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‘Presumed human remains’ recovered in debris of imploded Titanic sub
28 June 2023, 23:16 | Updated: 28 June 2023, 23:49
Presumed human remains have been recovered from the Titan sub wreckage, the US Coast Guard has said.
It comes after debris from the Titanic submersible were brought ashore on Wednesday after it imploded and killed all five passengers aboard.
The US Coast Guard said in a statement: "United States medical professionals will conduct a formal analysis of presumed human remains that have been carefully recovered within the wreckage at the site of the incident."
Jason Neubauer, a captain with the Marine Board of Investigation, said: "The evidence will provide investigators from several international jurisdictions with critical insights into the cause of this tragedy.
"There is still a substantial amount of work to be done to understand the factors that led to the catastrophic loss of the Titan and help ensure a similar tragedy does not occur again."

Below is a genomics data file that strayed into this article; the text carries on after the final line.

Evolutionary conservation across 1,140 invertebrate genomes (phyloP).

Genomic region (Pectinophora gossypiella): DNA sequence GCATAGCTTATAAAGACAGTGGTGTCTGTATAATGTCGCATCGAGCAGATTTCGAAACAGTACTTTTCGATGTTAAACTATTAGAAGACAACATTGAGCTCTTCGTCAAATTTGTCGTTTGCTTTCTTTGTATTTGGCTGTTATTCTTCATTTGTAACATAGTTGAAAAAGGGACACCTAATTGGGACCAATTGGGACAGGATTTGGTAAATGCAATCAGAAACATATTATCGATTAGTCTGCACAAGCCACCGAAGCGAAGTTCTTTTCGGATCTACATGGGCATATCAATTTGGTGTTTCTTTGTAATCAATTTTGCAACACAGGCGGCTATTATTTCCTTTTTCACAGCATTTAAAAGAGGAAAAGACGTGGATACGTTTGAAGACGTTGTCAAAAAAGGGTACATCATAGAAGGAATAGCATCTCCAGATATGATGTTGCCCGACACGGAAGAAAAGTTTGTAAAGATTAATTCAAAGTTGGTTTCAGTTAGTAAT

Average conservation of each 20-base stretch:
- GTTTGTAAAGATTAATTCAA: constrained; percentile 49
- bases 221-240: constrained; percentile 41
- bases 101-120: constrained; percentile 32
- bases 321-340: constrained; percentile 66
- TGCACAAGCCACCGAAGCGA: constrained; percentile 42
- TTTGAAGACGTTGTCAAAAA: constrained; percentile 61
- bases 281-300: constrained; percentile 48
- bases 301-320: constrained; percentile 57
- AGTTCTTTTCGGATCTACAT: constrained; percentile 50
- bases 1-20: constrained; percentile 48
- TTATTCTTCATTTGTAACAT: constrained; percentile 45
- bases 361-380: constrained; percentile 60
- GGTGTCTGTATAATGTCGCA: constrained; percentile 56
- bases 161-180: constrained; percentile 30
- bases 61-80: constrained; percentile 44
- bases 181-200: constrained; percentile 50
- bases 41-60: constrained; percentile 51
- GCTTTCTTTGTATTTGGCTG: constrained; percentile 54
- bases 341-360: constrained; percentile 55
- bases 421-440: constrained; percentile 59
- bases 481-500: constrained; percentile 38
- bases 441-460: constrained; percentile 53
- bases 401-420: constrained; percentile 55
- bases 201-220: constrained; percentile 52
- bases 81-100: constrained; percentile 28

Investigators searching the debris field on Monday said they were "taking precautions" in case they discovered the passengers' bodies.
Pelagic Research Services, whose remote operating vehicles (ROV) found the debris fields, said on Wednesday that its team is “still on a mission” and were not able to comment on the investigation.
Pictures released on Wednesday showed workers moving a panel with a complex set of wiring and tubes as the debris was brought in at a Canadian Coast Guard pier at St John's in Newfoundland.
The submersible was taking five passengers down to see the wreck of the famous passenger liner but it vanished on Sunday, June 18.
A debris field was later found close to the Titanic's wreck, which was said at the time to have included a landing frame and a rear cover from the sub.
Richard Garriott, president of the Explorers' Club and friend to passenger Hamish Harding, said the field debris field implied a "break up of the submersible at depth… a catastrophic failure, an implosion".
On the Thursday after the sub disappeared, Rear Admiral John Mauger of the US Coast Guard said the five passengers had died.
He said their deaths were likely the result of a "catastrophic implosion" that happened on the Sunday.
An investigation into what happened to the OceanGate Expeditions vessel has since been opened, with experts believing it imploded.
British billionaire Hamish Harding was aboard, along with Paul-Henri Nargeolet, a French explorer, Shahzada Dawood, a UK-based Pakistani businessman who was a board member of the Prince's Trust charity, his 19-year-old son Suleman Dawood, who went to Strathclyde University in Glasgow, and Stockton Rush, the CEO of OceanGate.